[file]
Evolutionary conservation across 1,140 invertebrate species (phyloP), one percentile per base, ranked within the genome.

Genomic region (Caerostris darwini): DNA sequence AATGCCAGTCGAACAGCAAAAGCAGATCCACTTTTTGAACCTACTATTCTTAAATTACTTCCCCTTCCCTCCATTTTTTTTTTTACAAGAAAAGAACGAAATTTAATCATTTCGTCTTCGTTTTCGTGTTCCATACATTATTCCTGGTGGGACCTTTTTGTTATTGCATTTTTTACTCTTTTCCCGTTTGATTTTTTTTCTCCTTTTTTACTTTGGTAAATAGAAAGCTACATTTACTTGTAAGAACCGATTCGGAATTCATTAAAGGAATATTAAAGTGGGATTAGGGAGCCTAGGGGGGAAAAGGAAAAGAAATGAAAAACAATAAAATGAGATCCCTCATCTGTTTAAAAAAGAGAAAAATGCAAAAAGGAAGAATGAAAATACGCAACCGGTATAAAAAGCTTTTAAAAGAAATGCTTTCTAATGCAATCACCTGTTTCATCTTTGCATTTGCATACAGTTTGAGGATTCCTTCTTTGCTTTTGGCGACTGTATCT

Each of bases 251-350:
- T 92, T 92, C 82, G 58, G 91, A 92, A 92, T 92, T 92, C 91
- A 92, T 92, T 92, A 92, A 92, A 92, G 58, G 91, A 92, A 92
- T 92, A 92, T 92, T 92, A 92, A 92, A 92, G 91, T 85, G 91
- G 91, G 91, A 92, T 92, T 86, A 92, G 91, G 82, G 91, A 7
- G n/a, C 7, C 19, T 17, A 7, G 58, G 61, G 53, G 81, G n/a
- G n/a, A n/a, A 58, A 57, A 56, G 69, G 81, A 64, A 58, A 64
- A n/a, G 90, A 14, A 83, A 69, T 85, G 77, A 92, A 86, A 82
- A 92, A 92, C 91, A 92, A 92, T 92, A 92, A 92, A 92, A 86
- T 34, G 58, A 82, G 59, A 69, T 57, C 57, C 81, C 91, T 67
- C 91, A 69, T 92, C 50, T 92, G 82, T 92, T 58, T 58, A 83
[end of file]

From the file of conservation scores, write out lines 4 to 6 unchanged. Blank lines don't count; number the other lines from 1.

- T 92, T 92, C 82, G 58, G 91, A 92, A 92, T 92, T 92, C 91
- A 92, T 92, T 92, A 92, A 92, A 92, G 58, G 91, A 92, A 92
- T 92, A 92, T 92, T 92, A 92, A 92, A 92, G 91, T 85, G 91